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‘We’re all in shock:’ Neighbours mourn Toronto-area family of 5 killed in plane crash

A small but growing memorial made up of bouquets and teddy bears formed outside a home north of Toronto on Thursday as a community grieved a family of five killed in a small plane crash in Nashville.

Victor Dotsenko, 43, his 39-year-old wife Rimma Dotsenko and their three children, 12-year-old David, 10-year-old Adam and seven-year-old Emma, were killed Monday as a single-engine plane crashed alongside a highway near downtown Nashville.

The family, who were the only people aboard the plane, lived in King Township, located about 50 kilometres north of Toronto.

Two of their neighbours, Anne and Leo Amore, said the news has left them and others in their community “heartbroken.”

“Just devastated. We’re all in shock,” Leo Amore said as the pair were on their way to buy flowers to leave outside the family’s home.

It’s a real tragedy … We’re all in shock.– Leo Amore, Neighbour of plane crash victims

Amore said he and Victor Dotsenko would often talk in the driveway.

“He was always working on his cars. He just loved his cars and his boats,” he said.

The Dotsenkos were “a wonderful family,” he said, adding their deaths leave a real “emptiness.”

“It’s a real tragedy,” he said.

Anne Amore said the three children were joyful and “full of life,” and the family was “lovely.”

“They were always very, very pleasant, always kind and respectful,” she said.

‘The sweetest kids you’ll ever meet’

The family’s deaths have also left students and staff at the children’s school “completely distraught,” a school administrator said, calling the family “an integral part” of the community.

Alina Pinsky, co-director of the UMCA Rich Tree Academy, a private school north of Toronto, said the family was part of the school community for many years.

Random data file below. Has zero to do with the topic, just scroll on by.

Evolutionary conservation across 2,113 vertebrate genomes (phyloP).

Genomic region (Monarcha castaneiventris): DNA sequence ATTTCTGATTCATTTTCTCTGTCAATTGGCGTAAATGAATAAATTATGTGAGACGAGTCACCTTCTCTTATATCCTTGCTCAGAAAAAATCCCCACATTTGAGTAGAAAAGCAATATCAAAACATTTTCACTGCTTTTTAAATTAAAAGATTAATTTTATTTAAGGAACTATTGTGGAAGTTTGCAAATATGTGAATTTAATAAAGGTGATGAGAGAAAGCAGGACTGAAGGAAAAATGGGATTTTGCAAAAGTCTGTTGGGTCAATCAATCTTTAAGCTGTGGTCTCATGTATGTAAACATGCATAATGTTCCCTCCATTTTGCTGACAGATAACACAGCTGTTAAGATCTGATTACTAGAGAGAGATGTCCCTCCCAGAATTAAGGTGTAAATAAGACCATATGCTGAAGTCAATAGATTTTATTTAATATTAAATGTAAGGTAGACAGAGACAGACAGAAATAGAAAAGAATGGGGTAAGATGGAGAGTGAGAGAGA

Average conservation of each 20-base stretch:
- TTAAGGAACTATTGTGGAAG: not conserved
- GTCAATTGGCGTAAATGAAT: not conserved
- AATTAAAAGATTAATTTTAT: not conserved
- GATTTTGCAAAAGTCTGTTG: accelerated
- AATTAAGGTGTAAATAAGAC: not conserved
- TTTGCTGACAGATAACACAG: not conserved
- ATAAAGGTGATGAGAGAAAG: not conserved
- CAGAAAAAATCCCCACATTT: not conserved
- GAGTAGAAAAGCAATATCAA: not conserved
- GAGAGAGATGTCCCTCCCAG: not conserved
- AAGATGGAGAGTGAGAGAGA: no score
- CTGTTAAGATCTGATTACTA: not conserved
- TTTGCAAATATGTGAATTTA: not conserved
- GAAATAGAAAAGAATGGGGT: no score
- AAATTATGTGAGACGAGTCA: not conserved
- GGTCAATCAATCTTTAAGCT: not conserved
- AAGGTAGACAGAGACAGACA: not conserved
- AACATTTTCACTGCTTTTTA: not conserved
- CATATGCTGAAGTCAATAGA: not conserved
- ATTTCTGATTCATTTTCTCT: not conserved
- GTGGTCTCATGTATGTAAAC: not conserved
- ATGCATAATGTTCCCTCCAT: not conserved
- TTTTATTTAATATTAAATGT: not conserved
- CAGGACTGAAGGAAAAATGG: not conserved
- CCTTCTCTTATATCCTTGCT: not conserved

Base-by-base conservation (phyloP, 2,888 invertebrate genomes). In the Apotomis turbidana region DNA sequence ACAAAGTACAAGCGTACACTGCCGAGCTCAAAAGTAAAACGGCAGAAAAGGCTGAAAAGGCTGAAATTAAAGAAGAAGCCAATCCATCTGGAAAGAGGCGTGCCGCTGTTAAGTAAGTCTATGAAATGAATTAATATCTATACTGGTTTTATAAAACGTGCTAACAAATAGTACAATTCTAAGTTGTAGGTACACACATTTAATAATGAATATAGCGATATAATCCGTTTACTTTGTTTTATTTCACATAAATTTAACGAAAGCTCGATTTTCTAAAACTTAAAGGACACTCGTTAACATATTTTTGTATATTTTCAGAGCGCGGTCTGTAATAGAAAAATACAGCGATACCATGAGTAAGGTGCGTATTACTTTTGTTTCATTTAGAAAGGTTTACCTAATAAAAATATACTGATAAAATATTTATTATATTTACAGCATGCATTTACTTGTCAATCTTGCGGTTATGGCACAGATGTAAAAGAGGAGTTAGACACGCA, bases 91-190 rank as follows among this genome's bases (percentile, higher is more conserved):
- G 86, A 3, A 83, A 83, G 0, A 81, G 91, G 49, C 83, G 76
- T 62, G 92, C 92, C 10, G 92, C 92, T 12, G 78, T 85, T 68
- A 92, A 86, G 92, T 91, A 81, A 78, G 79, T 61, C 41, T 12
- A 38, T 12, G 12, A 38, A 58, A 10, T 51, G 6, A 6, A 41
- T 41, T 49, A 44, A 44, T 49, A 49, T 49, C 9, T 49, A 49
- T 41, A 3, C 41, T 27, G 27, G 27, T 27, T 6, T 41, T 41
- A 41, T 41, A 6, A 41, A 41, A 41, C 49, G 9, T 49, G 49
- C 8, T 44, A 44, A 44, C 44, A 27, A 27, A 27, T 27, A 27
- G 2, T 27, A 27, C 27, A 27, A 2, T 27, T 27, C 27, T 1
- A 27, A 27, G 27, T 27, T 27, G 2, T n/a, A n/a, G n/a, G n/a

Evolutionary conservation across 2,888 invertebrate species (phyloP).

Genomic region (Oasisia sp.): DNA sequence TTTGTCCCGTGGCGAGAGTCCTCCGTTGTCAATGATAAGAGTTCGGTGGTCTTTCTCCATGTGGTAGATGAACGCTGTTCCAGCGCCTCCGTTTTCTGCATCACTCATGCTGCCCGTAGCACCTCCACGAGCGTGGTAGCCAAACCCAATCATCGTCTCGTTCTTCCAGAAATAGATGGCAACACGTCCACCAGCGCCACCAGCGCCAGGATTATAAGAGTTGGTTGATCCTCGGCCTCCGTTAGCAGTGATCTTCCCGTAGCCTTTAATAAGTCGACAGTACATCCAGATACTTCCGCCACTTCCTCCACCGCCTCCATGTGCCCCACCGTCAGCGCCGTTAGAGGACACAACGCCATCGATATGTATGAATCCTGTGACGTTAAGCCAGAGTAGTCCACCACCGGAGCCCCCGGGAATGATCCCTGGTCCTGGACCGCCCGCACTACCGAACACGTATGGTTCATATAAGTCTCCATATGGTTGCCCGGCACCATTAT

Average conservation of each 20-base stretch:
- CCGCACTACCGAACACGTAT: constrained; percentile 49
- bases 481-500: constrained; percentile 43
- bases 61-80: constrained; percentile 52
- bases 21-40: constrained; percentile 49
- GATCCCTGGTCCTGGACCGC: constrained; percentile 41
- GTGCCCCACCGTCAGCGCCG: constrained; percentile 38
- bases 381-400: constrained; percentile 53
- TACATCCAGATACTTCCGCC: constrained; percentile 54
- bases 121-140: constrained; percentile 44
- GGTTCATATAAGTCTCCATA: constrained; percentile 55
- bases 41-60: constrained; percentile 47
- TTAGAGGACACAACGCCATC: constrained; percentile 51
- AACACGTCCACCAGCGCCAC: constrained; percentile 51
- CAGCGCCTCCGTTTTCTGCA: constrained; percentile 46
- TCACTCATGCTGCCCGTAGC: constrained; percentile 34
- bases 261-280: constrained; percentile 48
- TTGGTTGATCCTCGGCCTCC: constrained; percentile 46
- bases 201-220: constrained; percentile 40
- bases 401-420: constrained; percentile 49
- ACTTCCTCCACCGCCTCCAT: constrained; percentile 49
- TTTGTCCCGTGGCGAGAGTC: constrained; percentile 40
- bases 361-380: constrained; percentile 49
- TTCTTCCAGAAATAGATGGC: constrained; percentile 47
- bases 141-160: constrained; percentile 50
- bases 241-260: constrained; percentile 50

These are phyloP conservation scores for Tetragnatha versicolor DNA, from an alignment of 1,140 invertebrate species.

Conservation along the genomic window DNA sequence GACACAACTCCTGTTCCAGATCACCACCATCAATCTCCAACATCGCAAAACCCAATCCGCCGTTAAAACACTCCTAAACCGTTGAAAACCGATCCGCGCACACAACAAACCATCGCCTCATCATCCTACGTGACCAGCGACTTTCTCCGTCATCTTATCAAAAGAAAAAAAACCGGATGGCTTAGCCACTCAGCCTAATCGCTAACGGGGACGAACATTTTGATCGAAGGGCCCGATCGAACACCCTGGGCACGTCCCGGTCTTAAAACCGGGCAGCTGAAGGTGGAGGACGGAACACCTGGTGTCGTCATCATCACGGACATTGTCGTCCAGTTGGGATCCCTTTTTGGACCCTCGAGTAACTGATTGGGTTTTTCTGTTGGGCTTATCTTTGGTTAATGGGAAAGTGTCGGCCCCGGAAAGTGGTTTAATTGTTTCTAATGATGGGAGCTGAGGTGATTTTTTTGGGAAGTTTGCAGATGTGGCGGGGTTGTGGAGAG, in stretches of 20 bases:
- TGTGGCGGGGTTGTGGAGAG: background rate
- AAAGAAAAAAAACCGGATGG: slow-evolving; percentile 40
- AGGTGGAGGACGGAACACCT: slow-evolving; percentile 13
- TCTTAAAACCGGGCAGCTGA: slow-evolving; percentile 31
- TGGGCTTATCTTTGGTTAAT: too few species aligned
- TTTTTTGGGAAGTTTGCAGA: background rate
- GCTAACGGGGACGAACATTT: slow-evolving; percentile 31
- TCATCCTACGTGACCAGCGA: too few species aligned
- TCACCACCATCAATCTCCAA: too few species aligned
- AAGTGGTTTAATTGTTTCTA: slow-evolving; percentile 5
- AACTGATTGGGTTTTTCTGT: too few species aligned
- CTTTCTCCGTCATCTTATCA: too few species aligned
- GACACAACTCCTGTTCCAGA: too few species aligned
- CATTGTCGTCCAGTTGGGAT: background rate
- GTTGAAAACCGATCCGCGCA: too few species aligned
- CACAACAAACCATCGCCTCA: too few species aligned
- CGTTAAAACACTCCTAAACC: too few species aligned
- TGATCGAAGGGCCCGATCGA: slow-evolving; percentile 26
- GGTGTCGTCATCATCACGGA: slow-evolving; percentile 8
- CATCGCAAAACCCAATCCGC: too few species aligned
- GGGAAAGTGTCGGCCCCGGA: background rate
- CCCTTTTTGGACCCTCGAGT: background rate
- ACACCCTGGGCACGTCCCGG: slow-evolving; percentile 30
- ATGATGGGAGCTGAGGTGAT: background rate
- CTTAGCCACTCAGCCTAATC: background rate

David, Adam and Emma were “the sweetest kids you’ll ever meet,” she said in a phone interview.

“These were the most bright, energy-filled kids — everyone in the school loved them, they had so many friends,” Pinsky said. “This was a very, very loved trio in our school.”

A team of people surround the wreckage of a small plane on grass.
Investigators look over a small plane crash alongside eastbound Interstate 40 at mile marker 202 on Tuesday, March 5, 2024, in Nashville, Tenn. (George Walker IV/The Associated Press)

David was a kind-hearted jokester, a smart, bright kid with a “wholesome” personality, she said.

Adam was an avid chess player and the school had recently talked about setting up a tournament so he could show the community what he’d been working on, she said.

Emma was a “sweet, kind young girl, always such a good friend” to her classmates, she said.

Their parents were very involved in the school community and had recently attended some performances, Pinsky said.

“We are so sad as a community and as a school,” she said. “The sadness and the grief that the school is feeling today weighs very heavily on our hearts.”

Father a member of Brampton flight club

King City’s mayor called the deaths a “heartbreaking and devastating loss” for the “tight-knit community.”

Education Minister Stephen Lecce, whose riding includes King City — one of three villages within King Township — said he spoke to the mayor Thursday morning to express his condolences.

“I do not know the family personally but whenever these types of tragedies take place, they’re so shocking,” he said. “They have impacts in schools and well beyond, so we’re thinking about the family and we’re praying for them.”

Ontario Premier Doug Ford called it a “huge and shocking loss for everyone who knew the Dotsenko family.”

Victor Dotsenko was a member of the Brampton Flying Club, said the club’s general manager, Allan Paige. He did his training at the club and obtained his private pilot licence in November 2022, and continued to fly with the club until he bought his plane in the middle of last year, Paige said.

Before the crash, Dotsenko, who was flying the plane, had radioed air traffic controllers to report that his engine had shut down, he had overflown John C. Tune airport and had circled around in an attempt to land.

Investigator Aaron McCarter of the National Transportation Safety Board said the flight originated in Ontario and made stops along the way that were likely to gas up, including Erie, Pa., and Mount Sterling, Ky.

The Transportation Safety Board of Canada has sent a representative to assist in the crash investigation being led by U.S. authorities.

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